Half of the negative reviews are reasonable and justified, so they teach me what I have to be sure I never do. The other half of the negative reviews are from crazy people who expect unreasonable things, and it teaches me what/who to avoid.
 

Phil Rozek

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That is a crazy pastime, all right. A useful one, though. Not too many nuanced 3-star reviews of businesses in those industries. Those contractors are a real mixed bag, and even sane customers' emotions tend to run pretty high. (One reason I do most of the work on our house myself.)

If there's one thing I've seen, it's that most customers don't get too enraged unless they feel their questions or complaints have been ignored or dismissed, and a review is the only way to get the contractor's attention or settle the score.

I'd be interested to see your "Hall of Fame (and Shame)" sometime.
 

DontBiteUrNails

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Unfortunately I never saved any of them. Too bad, it could have been a rather interesting list to post.

By far the biggest righteous and reasonable complaint that customers have is the contractor not getting back to them, which is the contractor's fault. But here is the thing, I have seen the same company get 2 different 1 star reviews for telling the customers that they are very busy and don't have an opening until 2 months out. Then get 2 more 1 star reviews from different people for not getting back to the customer, who says in the review "I guess they were too busy, but they should have at least let me know". Well, they let the other two people know and that got them bad reviews as well, so they can't win. You tell them you are busy- bad review. You don't get back to them hoping they go to the next company- bad review.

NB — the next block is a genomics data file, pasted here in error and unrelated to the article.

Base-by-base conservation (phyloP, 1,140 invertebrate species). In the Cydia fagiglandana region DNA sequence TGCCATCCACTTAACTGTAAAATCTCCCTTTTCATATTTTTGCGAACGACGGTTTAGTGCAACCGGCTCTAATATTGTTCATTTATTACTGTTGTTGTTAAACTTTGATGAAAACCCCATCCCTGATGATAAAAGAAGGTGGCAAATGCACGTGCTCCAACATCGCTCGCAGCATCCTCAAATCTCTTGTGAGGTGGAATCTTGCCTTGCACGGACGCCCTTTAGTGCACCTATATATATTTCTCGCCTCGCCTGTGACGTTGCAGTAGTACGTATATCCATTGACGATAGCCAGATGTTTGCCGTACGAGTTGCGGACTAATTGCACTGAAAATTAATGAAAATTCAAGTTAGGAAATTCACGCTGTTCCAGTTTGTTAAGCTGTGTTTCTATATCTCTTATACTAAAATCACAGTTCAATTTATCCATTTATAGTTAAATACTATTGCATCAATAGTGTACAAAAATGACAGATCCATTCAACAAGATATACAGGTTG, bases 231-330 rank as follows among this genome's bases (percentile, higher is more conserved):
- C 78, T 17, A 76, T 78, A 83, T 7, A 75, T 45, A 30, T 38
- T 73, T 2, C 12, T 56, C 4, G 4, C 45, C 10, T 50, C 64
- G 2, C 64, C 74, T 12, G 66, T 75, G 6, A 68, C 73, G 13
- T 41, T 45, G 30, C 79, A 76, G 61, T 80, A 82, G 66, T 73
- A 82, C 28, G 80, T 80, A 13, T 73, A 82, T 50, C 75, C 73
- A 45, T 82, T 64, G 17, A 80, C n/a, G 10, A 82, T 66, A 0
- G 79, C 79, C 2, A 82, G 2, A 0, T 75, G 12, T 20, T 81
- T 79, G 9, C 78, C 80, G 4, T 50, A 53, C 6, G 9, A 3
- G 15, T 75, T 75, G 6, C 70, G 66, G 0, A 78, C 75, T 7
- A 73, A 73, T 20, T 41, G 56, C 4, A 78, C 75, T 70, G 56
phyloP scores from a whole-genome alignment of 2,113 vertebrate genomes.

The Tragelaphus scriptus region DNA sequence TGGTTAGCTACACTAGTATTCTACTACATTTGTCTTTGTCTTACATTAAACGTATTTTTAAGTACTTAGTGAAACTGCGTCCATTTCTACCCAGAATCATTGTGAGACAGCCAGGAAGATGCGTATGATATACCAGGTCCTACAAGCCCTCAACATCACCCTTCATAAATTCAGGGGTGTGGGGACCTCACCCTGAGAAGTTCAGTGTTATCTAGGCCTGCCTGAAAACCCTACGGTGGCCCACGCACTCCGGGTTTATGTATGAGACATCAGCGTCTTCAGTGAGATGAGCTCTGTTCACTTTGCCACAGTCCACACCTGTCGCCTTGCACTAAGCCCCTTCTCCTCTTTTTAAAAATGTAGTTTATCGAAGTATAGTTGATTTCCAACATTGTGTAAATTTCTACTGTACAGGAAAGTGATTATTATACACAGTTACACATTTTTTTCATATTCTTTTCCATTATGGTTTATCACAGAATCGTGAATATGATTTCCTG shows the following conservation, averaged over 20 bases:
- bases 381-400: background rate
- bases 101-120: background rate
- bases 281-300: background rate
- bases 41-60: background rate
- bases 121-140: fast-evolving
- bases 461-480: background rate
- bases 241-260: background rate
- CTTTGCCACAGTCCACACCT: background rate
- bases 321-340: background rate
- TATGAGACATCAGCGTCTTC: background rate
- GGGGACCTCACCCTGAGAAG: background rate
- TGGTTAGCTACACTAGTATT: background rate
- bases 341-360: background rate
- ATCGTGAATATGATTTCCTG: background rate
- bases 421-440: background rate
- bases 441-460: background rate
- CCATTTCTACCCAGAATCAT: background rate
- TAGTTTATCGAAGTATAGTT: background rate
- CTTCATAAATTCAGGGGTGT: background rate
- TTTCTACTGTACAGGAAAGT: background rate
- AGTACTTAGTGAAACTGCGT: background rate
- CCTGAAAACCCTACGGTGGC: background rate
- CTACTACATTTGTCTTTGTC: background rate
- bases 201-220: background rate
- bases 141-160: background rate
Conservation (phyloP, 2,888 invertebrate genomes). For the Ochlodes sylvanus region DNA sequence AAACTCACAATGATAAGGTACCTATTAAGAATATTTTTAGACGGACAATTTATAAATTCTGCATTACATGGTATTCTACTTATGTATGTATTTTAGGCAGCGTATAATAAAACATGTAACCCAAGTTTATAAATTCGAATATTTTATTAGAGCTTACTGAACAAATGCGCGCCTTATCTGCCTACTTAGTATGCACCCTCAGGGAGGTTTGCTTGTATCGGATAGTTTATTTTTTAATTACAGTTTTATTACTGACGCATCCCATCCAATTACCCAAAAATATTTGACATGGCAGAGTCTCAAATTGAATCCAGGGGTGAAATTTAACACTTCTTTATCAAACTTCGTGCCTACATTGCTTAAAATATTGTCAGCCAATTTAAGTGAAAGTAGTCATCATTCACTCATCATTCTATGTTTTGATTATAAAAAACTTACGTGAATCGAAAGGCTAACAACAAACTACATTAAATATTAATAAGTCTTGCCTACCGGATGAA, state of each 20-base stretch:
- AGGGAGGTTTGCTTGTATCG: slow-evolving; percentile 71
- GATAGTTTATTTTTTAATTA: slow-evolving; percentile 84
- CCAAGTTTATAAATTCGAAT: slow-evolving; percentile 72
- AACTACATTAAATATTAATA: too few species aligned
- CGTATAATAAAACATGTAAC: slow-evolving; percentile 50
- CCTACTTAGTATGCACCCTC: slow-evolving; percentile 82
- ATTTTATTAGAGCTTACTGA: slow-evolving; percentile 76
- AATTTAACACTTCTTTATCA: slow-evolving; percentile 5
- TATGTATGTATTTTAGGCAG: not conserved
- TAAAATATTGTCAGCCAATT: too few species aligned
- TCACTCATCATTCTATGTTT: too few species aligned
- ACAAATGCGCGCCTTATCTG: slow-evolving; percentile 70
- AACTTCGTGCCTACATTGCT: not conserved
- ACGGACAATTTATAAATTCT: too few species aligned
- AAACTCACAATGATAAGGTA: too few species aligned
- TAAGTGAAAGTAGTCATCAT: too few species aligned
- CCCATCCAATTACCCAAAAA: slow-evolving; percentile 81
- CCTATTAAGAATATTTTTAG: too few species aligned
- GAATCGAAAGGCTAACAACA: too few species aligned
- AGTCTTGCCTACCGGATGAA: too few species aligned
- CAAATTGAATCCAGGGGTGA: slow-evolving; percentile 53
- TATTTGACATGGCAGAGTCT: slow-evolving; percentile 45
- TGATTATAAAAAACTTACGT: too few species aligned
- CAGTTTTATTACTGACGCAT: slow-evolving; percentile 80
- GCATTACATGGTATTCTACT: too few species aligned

Then there are the unreasonable reviews about money. A common one goes something like "They charged me $130 for the 15 minutes they were here, it is insane for a company to make $500 per hour!!!!!!". All service companies have a minimum service call of generally an hour, some are 2 hours. A company can't charge you for 15 minutes, they would lose money going out on that service call.

One that I really hate is when someone gives a terrible review because the contractor did not come out at night. They know that they are calling a small 1 or 2 man show. The hours are listed on Google or Yelp, whatever site they are reviewing on, yet they feel the guy should get out of bed and go fix their light. But I guarantee you they would complain about the higher emergency call rate. If a company doesn't list their service as 24 hour emergency services, expecting them to do it is unreasonable. It's like complaining because McDonald's didn't open for you at 2AM when you called the manager. I actually saw one of these complaints when searching Boston contractors:

Screen Shot 2020-09-21 at 6.03.19 AM.png
 

dynasty

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Sep 30, 2020
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5
Our clients use our community engagement tools and local charities to get some traction on backlinks. Offering scholarships and similar programs can also get you picked up by local papers and radio stations. HOAs are another good place to reach out to for contractor backlinks. Good luck!